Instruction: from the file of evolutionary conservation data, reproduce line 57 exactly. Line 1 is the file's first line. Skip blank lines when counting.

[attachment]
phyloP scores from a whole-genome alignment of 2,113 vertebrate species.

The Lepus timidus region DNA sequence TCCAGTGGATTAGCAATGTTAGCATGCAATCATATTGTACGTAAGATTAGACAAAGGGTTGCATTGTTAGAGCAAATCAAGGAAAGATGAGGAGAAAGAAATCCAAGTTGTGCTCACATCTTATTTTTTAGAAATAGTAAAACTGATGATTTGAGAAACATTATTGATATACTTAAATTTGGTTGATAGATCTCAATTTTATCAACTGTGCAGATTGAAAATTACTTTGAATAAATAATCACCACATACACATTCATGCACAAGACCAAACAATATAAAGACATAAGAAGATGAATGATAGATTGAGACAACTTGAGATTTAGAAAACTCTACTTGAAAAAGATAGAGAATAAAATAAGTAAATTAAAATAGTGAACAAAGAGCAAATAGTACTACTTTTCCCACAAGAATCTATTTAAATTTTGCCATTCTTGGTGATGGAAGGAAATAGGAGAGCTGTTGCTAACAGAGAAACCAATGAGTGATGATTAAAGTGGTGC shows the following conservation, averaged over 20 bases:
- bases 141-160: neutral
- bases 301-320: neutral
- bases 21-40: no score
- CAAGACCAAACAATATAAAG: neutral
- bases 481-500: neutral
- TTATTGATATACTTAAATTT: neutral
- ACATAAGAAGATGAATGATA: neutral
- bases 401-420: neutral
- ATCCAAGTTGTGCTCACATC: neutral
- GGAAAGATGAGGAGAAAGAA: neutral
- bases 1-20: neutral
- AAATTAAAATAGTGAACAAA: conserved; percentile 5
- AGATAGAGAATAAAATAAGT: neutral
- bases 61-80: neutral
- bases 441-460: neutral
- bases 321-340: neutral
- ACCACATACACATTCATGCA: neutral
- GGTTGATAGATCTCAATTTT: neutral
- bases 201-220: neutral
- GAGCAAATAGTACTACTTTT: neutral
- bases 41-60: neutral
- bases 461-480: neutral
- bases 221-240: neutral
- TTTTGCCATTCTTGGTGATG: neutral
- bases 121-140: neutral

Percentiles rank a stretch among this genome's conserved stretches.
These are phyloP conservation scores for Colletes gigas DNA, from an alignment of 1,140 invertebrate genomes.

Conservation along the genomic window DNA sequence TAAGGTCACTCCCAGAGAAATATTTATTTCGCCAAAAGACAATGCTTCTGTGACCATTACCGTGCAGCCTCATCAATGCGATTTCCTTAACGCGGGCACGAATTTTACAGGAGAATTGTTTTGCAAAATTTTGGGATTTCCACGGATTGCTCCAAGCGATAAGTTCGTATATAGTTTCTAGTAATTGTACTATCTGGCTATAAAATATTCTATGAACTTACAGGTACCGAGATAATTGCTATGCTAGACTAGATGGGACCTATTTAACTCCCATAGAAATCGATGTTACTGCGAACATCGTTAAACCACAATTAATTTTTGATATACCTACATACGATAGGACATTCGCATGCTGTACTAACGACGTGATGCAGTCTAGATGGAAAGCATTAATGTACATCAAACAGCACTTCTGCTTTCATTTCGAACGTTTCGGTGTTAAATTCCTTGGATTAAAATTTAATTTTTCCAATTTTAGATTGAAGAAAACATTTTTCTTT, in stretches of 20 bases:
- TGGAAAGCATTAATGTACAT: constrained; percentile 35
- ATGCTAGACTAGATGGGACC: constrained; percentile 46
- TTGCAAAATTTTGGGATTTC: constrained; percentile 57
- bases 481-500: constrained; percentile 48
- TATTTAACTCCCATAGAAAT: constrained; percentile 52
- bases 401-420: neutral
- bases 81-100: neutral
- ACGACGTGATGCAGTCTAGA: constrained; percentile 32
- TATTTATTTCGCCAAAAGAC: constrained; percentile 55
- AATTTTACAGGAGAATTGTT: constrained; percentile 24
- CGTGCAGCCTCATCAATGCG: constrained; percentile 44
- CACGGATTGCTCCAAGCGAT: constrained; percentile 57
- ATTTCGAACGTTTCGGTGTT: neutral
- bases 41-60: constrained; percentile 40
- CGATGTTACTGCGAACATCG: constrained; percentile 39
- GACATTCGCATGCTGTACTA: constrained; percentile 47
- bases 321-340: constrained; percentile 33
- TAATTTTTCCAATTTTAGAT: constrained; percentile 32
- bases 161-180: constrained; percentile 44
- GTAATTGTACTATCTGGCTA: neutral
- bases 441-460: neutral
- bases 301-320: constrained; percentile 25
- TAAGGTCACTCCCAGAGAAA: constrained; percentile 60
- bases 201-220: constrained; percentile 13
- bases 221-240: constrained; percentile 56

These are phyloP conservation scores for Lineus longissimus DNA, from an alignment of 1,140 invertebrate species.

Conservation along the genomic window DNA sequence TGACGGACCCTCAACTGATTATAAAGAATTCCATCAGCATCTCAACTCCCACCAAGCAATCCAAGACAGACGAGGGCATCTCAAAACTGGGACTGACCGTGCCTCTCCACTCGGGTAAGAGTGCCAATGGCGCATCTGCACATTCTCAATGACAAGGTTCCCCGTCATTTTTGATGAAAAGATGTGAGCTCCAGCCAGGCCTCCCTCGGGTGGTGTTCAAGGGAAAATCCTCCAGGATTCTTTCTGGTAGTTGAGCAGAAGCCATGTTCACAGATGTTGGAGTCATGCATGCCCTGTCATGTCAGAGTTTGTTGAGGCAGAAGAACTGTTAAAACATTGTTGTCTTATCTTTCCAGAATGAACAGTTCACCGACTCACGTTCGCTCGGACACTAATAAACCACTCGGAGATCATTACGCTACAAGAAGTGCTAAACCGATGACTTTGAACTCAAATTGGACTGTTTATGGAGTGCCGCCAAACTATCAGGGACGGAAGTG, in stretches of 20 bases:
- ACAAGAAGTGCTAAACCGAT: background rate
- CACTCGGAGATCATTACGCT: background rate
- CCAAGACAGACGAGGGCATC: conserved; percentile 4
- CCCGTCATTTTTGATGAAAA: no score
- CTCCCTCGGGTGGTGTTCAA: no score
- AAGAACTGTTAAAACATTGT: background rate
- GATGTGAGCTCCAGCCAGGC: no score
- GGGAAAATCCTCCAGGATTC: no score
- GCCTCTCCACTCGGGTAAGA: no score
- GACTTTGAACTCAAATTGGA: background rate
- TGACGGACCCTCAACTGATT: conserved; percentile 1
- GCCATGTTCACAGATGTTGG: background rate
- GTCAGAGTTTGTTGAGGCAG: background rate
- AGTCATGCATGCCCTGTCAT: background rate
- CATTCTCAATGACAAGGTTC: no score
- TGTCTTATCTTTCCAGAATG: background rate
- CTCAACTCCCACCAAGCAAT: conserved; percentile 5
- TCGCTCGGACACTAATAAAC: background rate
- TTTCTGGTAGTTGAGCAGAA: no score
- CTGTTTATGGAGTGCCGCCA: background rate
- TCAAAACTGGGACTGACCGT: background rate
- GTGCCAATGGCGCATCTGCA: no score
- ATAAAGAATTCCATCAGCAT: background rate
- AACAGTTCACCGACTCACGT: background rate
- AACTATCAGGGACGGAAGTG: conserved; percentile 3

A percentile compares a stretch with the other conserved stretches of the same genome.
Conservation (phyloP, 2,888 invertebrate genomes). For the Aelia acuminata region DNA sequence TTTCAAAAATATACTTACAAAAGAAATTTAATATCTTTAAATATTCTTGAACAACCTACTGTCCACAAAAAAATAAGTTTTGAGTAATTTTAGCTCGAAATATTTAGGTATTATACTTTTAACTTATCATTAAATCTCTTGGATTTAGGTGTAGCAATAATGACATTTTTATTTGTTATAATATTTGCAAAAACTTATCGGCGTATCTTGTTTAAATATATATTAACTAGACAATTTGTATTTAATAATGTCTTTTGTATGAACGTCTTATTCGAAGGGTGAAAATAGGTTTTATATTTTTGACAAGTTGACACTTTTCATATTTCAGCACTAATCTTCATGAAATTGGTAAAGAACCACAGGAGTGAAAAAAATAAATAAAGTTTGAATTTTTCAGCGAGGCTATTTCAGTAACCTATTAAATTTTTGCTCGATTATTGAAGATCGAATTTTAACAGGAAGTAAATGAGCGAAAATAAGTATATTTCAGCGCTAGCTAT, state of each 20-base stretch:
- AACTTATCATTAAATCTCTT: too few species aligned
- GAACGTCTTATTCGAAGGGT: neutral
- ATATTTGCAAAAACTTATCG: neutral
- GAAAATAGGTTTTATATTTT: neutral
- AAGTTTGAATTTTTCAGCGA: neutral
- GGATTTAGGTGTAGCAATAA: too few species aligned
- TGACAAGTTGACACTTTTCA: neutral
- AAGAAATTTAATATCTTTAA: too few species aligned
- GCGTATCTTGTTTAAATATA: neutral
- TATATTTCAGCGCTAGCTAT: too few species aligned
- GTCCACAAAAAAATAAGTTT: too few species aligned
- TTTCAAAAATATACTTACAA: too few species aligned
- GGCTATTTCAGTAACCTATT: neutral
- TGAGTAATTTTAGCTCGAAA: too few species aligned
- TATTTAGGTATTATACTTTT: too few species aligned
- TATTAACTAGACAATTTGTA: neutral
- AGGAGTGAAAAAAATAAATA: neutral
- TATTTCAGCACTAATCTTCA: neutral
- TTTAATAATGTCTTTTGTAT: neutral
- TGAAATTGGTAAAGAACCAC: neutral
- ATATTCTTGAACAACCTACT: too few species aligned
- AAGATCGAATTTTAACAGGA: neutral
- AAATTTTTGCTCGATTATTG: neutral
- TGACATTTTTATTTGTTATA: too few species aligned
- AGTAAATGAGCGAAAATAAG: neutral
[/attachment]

Conservation along the genomic window DNA sequence TGACGGACCCTCAACTGATTATAAAGAATTCCATCAGCATCTCAACTCCCACCAAGCAATCCAAGACAGACGAGGGCATCTCAAAACTGGGACTGACCGTGCCTCTCCACTCGGGTAAGAGTGCCAATGGCGCATCTGCACATTCTCAATGACAAGGTTCCCCGTCATTTTTGATGAAAAGATGTGAGCTCCAGCCAGGCCTCCCTCGGGTGGTGTTCAAGGGAAAATCCTCCAGGATTCTTTCTGGTAGTTGAGCAGAAGCCATGTTCACAGATGTTGGAGTCATGCATGCCCTGTCATGTCAGAGTTTGTTGAGGCAGAAGAACTGTTAAAACATTGTTGTCTTATCTTTCCAGAATGAACAGTTCACCGACTCACGTTCGCTCGGACACTAATAAACCACTCGGAGATCATTACGCTACAAGAAGTGCTAAACCGATGACTTTGAACTCAAATTGGACTGTTTATGGAGTGCCGCCAAACTATCAGGGACGGAAGTG, in stretches of 20 bases: